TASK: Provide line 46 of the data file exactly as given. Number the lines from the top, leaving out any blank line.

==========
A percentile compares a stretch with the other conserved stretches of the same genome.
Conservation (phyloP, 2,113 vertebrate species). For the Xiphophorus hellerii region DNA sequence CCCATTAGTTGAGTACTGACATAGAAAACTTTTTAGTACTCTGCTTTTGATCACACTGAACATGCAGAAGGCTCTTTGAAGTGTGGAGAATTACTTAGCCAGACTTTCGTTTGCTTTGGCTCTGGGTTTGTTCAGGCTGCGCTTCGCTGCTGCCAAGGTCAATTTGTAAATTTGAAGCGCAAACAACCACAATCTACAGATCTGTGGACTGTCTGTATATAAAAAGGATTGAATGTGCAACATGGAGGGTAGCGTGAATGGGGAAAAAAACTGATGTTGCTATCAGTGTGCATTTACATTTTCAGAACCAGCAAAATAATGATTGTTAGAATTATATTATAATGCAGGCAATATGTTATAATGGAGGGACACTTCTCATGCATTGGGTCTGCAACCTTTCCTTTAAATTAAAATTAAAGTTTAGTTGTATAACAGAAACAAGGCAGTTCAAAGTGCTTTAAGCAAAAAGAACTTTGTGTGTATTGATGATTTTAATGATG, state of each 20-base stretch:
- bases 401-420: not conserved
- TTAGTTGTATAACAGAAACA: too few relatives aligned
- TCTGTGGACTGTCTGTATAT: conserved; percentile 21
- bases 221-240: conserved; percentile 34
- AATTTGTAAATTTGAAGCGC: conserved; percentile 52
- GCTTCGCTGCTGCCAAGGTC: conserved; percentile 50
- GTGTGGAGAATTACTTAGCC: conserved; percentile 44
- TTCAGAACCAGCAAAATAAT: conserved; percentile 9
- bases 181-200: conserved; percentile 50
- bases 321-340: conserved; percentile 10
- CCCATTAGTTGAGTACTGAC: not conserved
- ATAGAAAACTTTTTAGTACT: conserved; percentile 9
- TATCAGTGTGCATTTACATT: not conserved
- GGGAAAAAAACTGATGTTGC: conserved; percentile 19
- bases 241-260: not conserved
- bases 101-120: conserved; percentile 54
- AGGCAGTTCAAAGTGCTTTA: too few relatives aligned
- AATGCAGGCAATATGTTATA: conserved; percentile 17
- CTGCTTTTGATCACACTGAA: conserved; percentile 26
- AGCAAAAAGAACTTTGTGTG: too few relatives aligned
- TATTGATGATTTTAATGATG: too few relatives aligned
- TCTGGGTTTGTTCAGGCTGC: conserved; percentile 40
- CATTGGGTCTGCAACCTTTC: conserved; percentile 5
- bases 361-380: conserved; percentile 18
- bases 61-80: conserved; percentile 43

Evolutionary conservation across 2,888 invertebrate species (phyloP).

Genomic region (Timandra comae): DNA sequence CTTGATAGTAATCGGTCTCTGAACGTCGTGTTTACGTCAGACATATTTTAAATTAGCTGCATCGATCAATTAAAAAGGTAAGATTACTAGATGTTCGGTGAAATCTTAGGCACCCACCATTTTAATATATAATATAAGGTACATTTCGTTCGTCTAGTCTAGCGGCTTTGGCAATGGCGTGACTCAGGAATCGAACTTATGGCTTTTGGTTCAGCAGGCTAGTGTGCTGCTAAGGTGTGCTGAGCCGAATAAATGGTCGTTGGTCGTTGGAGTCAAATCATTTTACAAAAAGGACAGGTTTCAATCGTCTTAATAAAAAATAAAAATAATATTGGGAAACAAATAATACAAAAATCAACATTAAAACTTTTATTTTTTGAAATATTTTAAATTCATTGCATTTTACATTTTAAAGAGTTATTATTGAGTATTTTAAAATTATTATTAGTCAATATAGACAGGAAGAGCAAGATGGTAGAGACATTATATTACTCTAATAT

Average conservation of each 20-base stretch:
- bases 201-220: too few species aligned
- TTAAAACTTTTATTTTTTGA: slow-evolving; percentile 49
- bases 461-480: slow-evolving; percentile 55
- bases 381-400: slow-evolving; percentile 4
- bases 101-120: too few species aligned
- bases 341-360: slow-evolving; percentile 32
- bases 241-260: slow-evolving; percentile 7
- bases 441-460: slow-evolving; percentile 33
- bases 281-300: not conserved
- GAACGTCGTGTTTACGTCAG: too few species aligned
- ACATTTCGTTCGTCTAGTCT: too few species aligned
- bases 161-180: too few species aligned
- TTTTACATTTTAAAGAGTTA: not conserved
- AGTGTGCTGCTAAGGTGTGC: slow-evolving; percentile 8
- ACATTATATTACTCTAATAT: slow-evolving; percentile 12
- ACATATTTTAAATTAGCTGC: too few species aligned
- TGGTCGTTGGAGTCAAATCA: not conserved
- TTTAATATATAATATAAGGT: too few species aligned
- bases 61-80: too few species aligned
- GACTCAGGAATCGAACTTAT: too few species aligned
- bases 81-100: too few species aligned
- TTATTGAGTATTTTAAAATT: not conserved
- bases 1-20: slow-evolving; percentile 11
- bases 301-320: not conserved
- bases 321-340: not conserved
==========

- ACATATTTTAAATTAGCTGC: too few species aligned